A man once convicted of murder for beheading his girlfriend and dumping her body on a busy street two years ago in Shakopee has now been found not guilty by reason of mental illness.

The ruling Monday by Scott County District Judge Caroline Lennon clears the way for Alexis Saborit, 44, of Shakopee, to be moved from jail and civilly committed indefinitely to a secure hospital run by the state Department of Human Services (DHS).

Before horrified onlookers on July 28, 2021, Saborit first struck America M. Thayer, 56, with an 8-pound dumbbell and then decapitated her with a machete at the intersection of 4th Avenue and Spencer Street.

Had Lennon rejected Saborit's claim of mental illness, the first-degree murder conviction from May would have stood and he would have been sentenced to life in prison without the possibility of parole.

Saborit now has an outside chance at freedom, should he someday be deemed by the DHS to no longer be mentally ill. He is likely on his way to the Minnesota Security Hospital in St. Peter, which treats the state's most psychiatrically complex and dangerous patients.

A message was left Tuesday afternoon with the County Attorney's Office for its reaction to the ruling, which was previously on record as rejecting the contention that Saborit was mentally ill when he killed Thayer.

Lennon based her ruling Monday on the findings of two doctors who interviewed Saborit, and who reviewed his psychological history and police records associated with the killing.

Saborit has experienced "intermittent episodes of severe psychosis and some mania since at least 2018," the judge wrote in her order. "Defendant's psychotic episodes have been characterized by agitation, pressured speech, insomnia, disorganized thinking, auditory hallucinations, and entrenched paranoid, somatic and/or bizarre delusions."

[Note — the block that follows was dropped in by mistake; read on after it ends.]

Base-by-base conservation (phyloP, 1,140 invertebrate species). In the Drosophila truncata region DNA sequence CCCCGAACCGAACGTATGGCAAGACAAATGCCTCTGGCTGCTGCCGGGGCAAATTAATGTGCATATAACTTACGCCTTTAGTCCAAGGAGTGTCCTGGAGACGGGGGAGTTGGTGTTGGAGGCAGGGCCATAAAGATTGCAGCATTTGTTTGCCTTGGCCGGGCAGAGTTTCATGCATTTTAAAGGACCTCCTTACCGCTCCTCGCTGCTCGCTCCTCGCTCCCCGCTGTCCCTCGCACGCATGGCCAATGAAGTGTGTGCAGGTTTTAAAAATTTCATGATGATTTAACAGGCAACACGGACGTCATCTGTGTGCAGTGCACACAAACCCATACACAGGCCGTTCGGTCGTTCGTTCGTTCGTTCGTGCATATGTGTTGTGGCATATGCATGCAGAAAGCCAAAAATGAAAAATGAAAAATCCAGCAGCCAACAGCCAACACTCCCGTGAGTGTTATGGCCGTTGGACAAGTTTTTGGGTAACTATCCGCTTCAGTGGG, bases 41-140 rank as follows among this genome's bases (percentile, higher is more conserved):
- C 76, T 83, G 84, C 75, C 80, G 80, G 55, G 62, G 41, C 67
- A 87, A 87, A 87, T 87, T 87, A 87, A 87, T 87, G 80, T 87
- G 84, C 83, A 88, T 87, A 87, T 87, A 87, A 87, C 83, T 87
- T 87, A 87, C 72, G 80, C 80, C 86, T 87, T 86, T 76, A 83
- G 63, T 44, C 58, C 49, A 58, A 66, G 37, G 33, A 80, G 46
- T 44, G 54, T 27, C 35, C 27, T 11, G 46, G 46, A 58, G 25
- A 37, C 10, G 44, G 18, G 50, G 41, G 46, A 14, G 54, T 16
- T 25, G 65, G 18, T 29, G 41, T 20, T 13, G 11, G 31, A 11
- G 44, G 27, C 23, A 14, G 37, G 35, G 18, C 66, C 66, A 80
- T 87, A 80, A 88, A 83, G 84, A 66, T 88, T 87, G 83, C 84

Lennon set aside the prosecution's argument that Saborit might have been faking mental illness in order to be spared dying in prison.

One of the examining doctors "found little indication that [Saborit] was sophisticated enough to successfully feign disorganized thought processes and other symptoms of mental illness for an extended period."

As further evidence that Saborit was not putting on an act, the judge added, "It must be noted that [his] symptoms of psychosis and his delusional beliefs continued for several weeks after his arrest."

In conclusion, Lennon found that Saborit "was experiencing genuine symptoms of psychotic disorder on the date of the offense [and] was suffering from mental illness to the extent that it prevented him from understanding the moral wrongfulness of his actions during the alleged offense."

Saborit's conviction by Lennon followed a ruling that he was mentally competent to stand trial. The defense then challenged that finding, setting the stage for the judge's ruling Monday.

Thayer and Saborit had been in a tumultuous relationship over 12 years. His criminal history in Minnesota includes a domestic assault conviction for attacking Thayer in 2017 and pinning her to the ground because he thought she had talked to another man at a bar.

At the time of the attack, Saborit had a court hearing in Scott County on charges of setting fire to the couple's apartment during a confrontation with police in Shakopee. According to the charges, officers confronted Saborit on Nov. 9, 2020, after he had been at the Pullman Club and was smashing car windows outside with a baseball bat. At one point during that standoff with police, he brandished a machete, which he ultimately threw to the ground.

Friends said Thayer emigrated from Cuba and told them she attended high school in Minnetonka. Besides her son, who lives in the state, she had a sister in the southern United States.